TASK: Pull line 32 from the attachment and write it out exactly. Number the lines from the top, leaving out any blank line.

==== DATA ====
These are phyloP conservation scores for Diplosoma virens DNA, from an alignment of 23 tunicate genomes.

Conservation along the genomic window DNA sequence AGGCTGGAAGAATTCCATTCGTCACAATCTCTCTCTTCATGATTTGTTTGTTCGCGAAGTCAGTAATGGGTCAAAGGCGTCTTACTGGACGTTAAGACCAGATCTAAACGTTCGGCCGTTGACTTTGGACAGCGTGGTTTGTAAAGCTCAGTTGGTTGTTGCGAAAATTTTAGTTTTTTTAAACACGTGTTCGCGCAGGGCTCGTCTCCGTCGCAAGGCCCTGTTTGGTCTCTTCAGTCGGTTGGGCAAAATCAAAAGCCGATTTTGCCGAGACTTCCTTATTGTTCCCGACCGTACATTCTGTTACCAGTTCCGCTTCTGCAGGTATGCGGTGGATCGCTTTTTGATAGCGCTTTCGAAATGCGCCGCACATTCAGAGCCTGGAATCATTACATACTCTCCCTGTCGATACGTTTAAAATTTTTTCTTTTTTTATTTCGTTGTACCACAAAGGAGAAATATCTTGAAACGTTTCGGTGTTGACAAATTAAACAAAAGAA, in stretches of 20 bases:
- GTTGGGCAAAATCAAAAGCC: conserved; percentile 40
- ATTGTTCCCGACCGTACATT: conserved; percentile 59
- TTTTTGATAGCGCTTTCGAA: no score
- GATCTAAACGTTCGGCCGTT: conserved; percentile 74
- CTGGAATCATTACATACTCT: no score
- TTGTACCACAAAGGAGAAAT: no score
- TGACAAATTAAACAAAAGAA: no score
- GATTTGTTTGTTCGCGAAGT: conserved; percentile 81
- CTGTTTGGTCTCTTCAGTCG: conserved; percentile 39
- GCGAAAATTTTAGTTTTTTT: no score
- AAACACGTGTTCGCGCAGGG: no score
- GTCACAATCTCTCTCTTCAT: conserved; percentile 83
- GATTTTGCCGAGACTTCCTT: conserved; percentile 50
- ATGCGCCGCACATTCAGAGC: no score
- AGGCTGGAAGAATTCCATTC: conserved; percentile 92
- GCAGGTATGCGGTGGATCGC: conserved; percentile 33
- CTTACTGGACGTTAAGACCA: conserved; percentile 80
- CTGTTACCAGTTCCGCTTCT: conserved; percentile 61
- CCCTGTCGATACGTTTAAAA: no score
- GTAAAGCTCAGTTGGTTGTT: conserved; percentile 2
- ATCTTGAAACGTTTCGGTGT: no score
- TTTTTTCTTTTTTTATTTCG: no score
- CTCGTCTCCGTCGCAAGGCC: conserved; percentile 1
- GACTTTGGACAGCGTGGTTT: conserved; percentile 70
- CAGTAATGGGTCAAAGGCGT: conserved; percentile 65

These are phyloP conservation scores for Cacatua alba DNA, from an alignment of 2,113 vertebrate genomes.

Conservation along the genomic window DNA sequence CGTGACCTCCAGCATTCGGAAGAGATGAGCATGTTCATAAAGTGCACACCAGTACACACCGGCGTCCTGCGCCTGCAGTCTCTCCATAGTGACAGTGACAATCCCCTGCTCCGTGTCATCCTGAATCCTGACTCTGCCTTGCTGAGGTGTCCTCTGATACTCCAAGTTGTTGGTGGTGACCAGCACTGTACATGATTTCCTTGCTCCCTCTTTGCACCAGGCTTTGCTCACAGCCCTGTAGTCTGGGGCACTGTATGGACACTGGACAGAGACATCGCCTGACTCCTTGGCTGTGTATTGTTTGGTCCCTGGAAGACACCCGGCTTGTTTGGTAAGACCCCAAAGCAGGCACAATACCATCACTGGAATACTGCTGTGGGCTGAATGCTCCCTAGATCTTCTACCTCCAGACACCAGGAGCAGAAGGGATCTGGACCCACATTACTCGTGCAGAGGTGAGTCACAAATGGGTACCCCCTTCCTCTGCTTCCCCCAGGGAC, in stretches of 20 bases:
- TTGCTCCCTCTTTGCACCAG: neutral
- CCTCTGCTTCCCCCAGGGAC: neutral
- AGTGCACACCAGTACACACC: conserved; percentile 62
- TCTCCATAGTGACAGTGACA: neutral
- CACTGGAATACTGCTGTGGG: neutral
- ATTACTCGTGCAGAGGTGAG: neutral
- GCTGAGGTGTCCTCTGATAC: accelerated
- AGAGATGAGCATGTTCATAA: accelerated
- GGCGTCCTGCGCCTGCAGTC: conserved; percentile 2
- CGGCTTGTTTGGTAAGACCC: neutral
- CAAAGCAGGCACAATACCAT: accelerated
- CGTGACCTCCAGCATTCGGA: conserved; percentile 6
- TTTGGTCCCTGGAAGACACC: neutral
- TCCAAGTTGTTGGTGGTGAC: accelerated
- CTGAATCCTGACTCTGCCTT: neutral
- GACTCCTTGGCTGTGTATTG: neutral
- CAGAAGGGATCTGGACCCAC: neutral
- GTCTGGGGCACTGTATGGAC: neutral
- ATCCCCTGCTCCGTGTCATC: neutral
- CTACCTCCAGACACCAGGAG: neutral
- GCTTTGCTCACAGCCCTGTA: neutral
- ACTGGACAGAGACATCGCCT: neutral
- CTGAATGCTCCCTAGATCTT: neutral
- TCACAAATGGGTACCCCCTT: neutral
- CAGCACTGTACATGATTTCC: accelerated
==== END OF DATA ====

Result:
- AGTGCACACCAGTACACACC: conserved; percentile 62